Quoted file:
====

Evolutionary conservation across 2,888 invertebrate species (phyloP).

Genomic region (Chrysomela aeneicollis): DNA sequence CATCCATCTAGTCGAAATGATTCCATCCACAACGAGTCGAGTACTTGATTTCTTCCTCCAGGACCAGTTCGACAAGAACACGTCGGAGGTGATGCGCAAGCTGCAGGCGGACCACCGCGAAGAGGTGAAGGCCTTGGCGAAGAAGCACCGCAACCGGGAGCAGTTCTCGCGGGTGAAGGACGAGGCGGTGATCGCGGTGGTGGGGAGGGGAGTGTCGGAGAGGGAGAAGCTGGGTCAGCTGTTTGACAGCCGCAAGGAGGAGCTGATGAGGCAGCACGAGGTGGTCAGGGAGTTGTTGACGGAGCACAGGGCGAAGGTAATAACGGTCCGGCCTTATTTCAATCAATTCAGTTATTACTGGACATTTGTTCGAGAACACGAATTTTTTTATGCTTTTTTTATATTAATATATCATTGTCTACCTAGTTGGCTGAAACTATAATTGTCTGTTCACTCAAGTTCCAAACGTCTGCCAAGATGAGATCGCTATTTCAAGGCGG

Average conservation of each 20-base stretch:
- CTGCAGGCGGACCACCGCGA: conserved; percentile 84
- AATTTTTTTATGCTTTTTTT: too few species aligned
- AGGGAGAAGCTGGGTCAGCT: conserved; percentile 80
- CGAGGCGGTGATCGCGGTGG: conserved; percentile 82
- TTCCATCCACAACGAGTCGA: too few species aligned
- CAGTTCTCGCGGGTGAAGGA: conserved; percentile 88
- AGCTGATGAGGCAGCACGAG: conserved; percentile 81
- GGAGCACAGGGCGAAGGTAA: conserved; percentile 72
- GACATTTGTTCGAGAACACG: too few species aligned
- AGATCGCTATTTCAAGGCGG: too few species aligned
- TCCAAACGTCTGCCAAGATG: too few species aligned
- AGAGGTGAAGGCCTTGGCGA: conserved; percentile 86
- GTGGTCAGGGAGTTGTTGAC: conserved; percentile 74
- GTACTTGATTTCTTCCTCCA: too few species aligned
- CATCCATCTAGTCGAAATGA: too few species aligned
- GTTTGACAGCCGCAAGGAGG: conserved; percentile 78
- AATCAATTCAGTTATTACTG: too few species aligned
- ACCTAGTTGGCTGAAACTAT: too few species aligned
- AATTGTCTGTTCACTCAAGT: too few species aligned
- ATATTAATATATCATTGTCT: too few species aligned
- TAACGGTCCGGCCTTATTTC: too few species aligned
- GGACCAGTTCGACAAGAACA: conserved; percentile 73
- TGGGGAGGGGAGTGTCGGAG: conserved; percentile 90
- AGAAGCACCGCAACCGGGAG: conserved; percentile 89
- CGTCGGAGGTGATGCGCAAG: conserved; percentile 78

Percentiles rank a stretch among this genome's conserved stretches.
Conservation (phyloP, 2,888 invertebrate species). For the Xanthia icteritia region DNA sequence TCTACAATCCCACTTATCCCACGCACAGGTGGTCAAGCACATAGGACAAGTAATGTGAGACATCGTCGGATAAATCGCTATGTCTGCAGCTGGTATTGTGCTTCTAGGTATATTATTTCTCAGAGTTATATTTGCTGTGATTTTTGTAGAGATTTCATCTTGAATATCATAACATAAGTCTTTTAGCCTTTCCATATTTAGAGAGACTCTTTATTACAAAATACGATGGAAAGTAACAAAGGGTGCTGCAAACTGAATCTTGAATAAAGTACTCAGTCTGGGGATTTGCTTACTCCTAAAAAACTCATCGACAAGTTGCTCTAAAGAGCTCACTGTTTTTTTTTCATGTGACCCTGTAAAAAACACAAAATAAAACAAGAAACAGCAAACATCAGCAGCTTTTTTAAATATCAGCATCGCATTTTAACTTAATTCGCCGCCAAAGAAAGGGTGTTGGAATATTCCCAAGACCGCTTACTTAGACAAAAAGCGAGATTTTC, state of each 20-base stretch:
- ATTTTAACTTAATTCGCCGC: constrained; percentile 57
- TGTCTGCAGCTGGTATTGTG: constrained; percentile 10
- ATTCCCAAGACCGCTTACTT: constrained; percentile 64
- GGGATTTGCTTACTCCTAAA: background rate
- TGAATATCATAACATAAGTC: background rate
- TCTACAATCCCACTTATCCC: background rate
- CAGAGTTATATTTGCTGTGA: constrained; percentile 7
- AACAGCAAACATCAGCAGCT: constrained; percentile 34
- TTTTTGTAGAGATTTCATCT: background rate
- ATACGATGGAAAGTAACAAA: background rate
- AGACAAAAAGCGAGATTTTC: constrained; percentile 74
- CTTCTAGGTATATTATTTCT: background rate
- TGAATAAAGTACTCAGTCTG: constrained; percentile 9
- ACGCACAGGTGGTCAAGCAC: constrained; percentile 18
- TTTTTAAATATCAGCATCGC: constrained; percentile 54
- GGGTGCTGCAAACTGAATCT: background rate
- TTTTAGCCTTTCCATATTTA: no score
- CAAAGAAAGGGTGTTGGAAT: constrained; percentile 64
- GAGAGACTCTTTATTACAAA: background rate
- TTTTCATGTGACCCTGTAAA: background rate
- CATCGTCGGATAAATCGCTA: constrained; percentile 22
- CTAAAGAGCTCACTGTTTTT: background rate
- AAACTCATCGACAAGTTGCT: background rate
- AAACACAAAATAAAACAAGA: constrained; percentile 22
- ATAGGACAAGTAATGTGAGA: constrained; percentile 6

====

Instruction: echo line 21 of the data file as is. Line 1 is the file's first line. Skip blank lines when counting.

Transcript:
- ACCTAGTTGGCTGAAACTAT: too few species aligned